- 15 Mar 2014 8:00 AM
The first luxury retailer to open a store on Andrássy was Ermenegildo Zegna in 2005, with a real breakthrough happening in 2006 when Louis Vuitton opened its flagship store next to the Opera House,” writes Benjamin Perez-Ellischewitz, investment director of Jones Lang LaSalle in his analysis “High Street Retail in Budapest.”
Since then, the stores of the great fashion houses have been appearing one after the other along the inner section of Andrássy Avenue: Burberry, Gucci, Zilli, and Dolce & Gabbana soon followed the two trailblazers. In terms both of size and elegance, the ‘non plus ultra’ of luxury stores today is the recently opened Il Bacio di Stile, a 5,000 sqm multi-brand department store. Il Bacio opened in a national monument building, originally a luxury residential palace, refurbished in a most elegant fashion, harmonizing the historic interior with superb solutions of modern design.
Perez-Ellischewitz says he can see two potential paths of development for Andrássy Avenue as a fashion street. One points in the direction of artisan luxury shops such as those of watch manufacturers Breitling or Franck Muller.
The alternative is the appearance of giant stores, where one brand buys an entire building and converts it into a multi-storey department store. In terms of size, the Parisian Department Store at Andrássy 39 could be added to the second category, although in that case the conversion has restored the building to its original function (the Parisian was constructed as a purpose-built department store in the early 1900s).
The opening of an old-new five star hotel will certainly further enhance the luxury character of Andrássy’s inner section. After ten years laying vacant and several ownership changes, the purchase of the former Ballet Institute, originally the Drechsler Palace at Andrássy 25, was recently announced by Zara Hotels; the new owner is intent on refurbishing the prominent building opposite the Opera House as a 198-room luxury hotel.
The shadowy side of the luxury street
If one takes a stroll on Andrássy Avenue, however, one can observe a conspicuous number of vacant stores. “The vacancy rate of Andrássy Avenue retailers is fairly high; in October 2013 it was 12%,” notes the Jones Lang LaSalle report. The inner section of the avenue houses 105 retail units. Of these, 13 were vacant last month. More importantly, there is a heavy fluctuation among the occupants.
“A few brands that entered Andrássy Avenue did not meet their turnover expectations and decided to exit – either the luxury street market or the entire Hungarian market,” the manager of one of the recently closed stores told BBJ. “Brand stores often change neighborhoods,” the manager added. MaxMara, for example, closed its boutique in Andrássy Avenue, and reopened in Deák Ferenc Fashion Street in a space refurbished by star architect Erick van Egeraat.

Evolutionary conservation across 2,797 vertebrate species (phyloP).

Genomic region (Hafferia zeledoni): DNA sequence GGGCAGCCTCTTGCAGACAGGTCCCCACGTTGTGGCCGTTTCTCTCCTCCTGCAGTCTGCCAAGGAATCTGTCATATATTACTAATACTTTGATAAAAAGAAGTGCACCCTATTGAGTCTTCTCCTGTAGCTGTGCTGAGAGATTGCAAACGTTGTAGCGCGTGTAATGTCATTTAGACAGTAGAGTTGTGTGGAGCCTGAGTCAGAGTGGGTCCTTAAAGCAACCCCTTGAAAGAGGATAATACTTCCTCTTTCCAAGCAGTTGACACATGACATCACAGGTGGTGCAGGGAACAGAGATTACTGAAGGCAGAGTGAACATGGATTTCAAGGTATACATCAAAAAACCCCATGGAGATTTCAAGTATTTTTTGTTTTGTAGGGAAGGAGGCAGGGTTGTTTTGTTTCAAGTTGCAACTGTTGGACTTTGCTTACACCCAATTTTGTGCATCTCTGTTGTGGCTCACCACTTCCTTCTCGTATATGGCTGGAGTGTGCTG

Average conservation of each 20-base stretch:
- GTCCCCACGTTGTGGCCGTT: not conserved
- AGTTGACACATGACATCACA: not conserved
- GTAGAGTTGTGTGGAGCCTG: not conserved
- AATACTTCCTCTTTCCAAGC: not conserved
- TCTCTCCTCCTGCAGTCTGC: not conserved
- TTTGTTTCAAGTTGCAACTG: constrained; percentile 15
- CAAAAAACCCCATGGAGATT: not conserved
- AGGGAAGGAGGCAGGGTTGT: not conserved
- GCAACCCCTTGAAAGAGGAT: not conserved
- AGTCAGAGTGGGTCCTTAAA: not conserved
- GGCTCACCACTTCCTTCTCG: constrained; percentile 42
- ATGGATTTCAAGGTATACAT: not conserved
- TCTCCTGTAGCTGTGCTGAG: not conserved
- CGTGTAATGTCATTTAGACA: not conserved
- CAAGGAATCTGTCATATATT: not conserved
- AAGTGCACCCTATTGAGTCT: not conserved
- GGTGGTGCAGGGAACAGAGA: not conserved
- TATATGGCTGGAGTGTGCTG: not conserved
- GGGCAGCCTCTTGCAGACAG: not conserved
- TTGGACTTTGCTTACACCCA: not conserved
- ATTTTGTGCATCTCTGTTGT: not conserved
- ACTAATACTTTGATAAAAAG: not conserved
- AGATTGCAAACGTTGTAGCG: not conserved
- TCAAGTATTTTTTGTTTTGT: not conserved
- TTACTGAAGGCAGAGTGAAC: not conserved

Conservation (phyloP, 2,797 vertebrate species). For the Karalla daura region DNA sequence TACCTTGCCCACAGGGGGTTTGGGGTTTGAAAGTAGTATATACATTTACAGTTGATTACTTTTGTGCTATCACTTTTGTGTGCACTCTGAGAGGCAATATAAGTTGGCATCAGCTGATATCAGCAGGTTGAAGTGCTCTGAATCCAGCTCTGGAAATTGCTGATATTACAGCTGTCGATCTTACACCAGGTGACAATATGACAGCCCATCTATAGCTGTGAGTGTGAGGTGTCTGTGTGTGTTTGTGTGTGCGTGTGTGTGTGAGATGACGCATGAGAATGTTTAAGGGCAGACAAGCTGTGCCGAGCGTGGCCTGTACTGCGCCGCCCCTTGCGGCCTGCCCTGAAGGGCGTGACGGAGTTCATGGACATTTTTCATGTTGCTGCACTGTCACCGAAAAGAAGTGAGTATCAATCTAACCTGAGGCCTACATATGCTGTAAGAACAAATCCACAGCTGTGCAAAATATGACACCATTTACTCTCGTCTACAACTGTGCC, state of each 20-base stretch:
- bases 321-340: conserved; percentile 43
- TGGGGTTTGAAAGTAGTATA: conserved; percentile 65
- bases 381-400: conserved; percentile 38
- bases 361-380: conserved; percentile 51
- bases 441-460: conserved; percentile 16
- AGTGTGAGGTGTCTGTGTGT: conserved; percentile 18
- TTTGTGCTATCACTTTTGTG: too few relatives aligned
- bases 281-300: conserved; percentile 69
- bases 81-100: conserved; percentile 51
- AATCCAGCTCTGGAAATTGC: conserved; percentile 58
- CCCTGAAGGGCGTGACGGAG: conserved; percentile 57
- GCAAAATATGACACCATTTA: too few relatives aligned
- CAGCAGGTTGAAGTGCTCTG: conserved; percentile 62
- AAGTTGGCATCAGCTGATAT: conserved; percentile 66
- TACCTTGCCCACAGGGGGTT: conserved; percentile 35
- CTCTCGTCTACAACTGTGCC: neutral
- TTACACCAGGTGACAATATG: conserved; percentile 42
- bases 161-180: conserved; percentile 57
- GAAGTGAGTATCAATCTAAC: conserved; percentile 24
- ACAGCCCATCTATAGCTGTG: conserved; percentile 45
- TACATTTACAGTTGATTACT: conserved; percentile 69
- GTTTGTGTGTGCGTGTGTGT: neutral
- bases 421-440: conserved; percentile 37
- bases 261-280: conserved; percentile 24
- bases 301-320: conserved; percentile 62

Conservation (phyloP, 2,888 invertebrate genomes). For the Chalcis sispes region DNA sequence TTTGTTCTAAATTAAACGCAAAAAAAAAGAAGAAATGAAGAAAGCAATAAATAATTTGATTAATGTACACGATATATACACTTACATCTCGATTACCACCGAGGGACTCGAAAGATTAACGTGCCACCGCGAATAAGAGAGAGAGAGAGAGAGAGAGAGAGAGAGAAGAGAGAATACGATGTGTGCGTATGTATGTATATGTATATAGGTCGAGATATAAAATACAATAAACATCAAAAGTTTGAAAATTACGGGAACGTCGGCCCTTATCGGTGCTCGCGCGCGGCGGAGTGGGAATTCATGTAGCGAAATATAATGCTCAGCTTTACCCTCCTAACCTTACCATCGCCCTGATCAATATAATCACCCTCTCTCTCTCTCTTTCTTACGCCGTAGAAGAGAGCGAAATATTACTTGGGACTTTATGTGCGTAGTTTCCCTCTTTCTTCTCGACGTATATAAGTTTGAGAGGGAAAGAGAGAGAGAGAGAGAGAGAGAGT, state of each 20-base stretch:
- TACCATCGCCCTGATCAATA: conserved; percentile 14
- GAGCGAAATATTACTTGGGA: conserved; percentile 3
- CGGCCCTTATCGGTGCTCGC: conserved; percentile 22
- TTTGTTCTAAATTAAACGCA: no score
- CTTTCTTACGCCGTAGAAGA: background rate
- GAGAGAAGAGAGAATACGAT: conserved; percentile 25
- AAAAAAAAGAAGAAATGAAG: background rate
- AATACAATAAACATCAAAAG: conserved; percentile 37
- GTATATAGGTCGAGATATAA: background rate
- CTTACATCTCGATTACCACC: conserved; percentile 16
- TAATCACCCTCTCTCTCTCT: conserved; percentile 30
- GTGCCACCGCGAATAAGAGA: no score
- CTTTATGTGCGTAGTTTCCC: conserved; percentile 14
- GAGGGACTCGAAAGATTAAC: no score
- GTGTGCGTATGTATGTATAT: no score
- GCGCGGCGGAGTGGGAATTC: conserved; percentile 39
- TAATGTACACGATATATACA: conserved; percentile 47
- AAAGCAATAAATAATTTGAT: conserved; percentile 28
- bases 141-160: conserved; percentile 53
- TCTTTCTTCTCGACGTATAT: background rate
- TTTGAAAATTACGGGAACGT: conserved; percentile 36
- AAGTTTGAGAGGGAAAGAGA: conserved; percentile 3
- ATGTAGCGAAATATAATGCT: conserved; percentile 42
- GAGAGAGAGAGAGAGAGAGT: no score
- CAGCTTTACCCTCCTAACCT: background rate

As Perez-Ellischewitz writes, the Budapest high street market can be divided into three segments: luxury, premium, and mass categories. The three types of stores tend to be spatially separated, concentrating in three distinct zones: the luxury brands on Andrássy Avenue, the premium brands in the Fashion Street section of Deák Ferenc Street, and the mass brands on Vörösmarty Square and the adjoining Váci Street. The high degree of fluctuation along the high street end of Andrássy Avenue suggests that some stores may eventually find the other two zones better fitting for their profiles.
“Interestingly, although Váci Street and Vörösmarty Square are mainly occupied by mass brands, the highest rental levels are recorded here,” Perez-Ellischewitz writes. The analysis explains the very limited number of vacant units – a mere 5% vacancy rate – by the fact that the above locations offer a high number of smaller-size units that are hard to find in Andrássy Avenue and Deák Ferenc Fashion Street. “Because of the typical Hungarian shopping habits, retailers in Budapest prefer to rent bazaar-size shops,” a store manager who declined to be identified commented to the BBJ.
An “under-positioned” location can be just as disastrous for a luxury store as an “over-positioned”site for a mass brand. The Váci 1 project, developed by ORCO on the corner of Váci Street and Vörösmarty Square, may be cited as a sad example of the underpositioning. After a high-quality refurbishment, the building at Váci 1 was opened in 2010, but it still stands vacant with the exception of its four ground-floor units.
Il Bacio di Stile: A “fascinating retail scheme” in Hungary
“György Gattyán, the 16th richest person in Hungary, acquired his fortune from operating web pages that offer adult entertainment online. By opening his stylish department store Il Bacio di Stile on Andrássy Avenue, he may have had the aim of ennobling his original reputation. “Money does not matter at this investment,” the businessman who owns three-quarters of the HUF 5 billion investment declared. To be sure, he does not expect short-term returns from his money.
Tamás Magyari, the minority owner of the enterprise, paints a subtler picture: “In the case of the luxury market, supply must not be dictated by demand. However, today’s supply seriously undervalues Hungarian customers.”
Il Bacio di Stile opened its doors on September 8 this year. Magyari, as owner of the project, acted as a master franchise, in most cases, purchasing sales rights of as many luxury and premium brands as possible, including Giorgio Armani, Bottega Veneta, Lanvin, Valentino, Oscar de la Renta. As the LaSalle report put it, “without a doubt, the project became the most fascinating retail scheme in Budapest and most probably in Central and Eastern Europe.”
Published on XpatLoop.com with the permission of Budapest Business Journal